Posts Tagged With: prophecy

BONUS: An Introduction to Revelation

Recently, a friend and mentor said he and his co-teacher had taught every book in the New Testament in their Sunday School class . . . except Revelation.  It is just too hard a book to teach responsibly.  True!  I am afraid this sentiment is true for many Christians too.  They avoid Revelation out of fear, confusion, or intimidation.  Some so neglect the book they don’t even realize the book is called Revelation (singular), not Revelations (plural).

But many of us also know people who hang out in Revelation to the exclusion of much of the rest of the New Testament.  Every news headline is a fulfillment of some obscure detail in Revelation.  This two-thousand year old book was certainly talking about the European Union or Barack Obama or Pope Benedict.  Making sure people know and agree with these interpretations of prophecy is equally as important as how one treats his neighbor or whether care is given to the destitute.

Whether one avoids the book or camps out in its pages, Revelation is an absolutely incredible piece of literature and fitting end to the Bible.  Personally, once I took a seminary class on the book my confusion over the book was far less.  Now, Revelation is easily in my top five favorite books of the Bible.  More and more I see how the teachings of this book have become integral to my own theology.  There is no way these short posts will help us all overcome our under- or overemphasis on Revelation, but may the last month of this blog help us all gain a new appreciation for this majestic book.

Revelation was written by a man named John.  But which John?  The apostle and writer of the Gospel and Epistles?  Probably not.  There is too many stylistic and theological differences to suggest these were all written by the same author.  Many scholars are content to simple say this is a different John, maybe “John the Revelator,” writing from exile on the island of Patmos just off the coast of Asia Minor near Ephesus.

When was Revelation written is also somewhat contested and a question that many scholars believe can be answered very precisely because of cryptic references in the book.  What most agree on is that the book was written during a period when Christians were being persecuted and therefore had to speak in code.  This would fit the time period of Nero in the 60s AD when Peter and Paul are traditionally thought to have been killed, but an even better case can be made that this fits the 80s when the Roman Emperor Domitian brought about an even bloodier oppression of Christianity.  I tend toward a later date.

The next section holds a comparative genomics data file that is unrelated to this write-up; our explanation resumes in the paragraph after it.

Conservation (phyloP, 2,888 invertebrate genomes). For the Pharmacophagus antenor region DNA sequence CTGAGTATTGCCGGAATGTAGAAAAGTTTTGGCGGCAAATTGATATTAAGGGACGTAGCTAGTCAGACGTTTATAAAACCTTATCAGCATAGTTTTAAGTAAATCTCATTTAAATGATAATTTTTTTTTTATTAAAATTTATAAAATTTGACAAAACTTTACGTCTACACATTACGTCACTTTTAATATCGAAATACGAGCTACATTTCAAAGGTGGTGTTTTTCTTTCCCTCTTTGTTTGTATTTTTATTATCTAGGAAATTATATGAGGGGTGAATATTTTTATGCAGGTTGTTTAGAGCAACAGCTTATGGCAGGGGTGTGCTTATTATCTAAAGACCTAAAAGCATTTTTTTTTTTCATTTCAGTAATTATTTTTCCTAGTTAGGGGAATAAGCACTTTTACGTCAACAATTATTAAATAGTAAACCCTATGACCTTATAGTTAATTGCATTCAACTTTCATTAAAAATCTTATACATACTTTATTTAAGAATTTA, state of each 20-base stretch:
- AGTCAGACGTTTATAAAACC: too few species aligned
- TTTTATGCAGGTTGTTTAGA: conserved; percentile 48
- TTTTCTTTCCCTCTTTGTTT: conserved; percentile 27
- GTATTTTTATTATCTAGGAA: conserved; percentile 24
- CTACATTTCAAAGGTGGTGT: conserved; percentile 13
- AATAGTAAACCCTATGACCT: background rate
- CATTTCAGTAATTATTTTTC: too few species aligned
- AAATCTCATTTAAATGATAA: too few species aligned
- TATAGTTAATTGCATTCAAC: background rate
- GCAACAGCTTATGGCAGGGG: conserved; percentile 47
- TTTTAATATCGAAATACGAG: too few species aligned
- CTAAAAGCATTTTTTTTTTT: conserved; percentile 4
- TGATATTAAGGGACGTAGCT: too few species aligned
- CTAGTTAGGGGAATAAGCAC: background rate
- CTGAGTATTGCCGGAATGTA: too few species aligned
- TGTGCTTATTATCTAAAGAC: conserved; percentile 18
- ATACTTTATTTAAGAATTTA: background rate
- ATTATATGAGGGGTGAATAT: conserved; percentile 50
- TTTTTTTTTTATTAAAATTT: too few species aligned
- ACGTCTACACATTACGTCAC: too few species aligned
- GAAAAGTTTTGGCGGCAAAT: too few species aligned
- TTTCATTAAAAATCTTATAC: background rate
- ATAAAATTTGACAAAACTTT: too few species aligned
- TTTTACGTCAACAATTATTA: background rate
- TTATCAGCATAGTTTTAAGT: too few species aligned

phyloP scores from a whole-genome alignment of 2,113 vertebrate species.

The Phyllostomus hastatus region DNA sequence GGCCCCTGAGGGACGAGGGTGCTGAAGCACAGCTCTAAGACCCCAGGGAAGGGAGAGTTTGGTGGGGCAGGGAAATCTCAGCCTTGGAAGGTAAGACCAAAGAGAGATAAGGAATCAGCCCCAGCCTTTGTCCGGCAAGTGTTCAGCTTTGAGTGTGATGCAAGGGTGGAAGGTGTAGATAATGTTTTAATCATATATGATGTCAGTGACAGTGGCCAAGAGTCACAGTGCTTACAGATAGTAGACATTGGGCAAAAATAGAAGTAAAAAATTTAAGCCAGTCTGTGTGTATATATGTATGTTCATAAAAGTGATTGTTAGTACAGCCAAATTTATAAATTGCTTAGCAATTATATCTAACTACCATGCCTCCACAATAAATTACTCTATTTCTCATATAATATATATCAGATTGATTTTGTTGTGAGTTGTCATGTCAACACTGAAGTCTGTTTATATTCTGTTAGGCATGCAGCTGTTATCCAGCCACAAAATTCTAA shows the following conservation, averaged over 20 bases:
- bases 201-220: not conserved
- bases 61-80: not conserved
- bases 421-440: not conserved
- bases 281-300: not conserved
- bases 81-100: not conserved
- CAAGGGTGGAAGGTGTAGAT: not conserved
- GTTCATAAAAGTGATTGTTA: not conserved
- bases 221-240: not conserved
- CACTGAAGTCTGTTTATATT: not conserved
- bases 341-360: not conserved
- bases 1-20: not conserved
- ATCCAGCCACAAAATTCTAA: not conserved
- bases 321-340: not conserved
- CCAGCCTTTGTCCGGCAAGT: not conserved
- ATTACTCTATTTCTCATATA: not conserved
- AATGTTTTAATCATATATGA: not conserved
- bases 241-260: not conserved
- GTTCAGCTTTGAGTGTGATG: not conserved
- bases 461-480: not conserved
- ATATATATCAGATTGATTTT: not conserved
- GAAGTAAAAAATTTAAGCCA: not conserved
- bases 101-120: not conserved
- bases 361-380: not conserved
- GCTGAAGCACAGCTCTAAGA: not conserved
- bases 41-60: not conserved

What kind of book is this?  Prophecy?  Yes, there is certainly prophecy in the book.  A letter?  We know from the first three chapters that this book was addressed to the seven churches in Asia Minor (where the persecution of Christians in the 80s AD was worst).  Revelation is sermonic and poetic in places, and maybe the best term for the book is apocalyptic, in that it is giving a message veiled in exaggerated, fantastical imagery because of perceived opposition to free speech.  Bottomline: Revelation is good literature.

When is Revelation talking about?  This is somewhat simplified, but there are three main options:

  1. Then — John was addressing people in the first-century undergoing first-century problems, mainly political and cultural persecution.  The main evil in the book is Rome.  The grotesque beasts are emperors and political/economic institutions.  Maybe the last three chapters are talking about the end of time, but the rest of the book has to stay anchored in an ancient Roman context.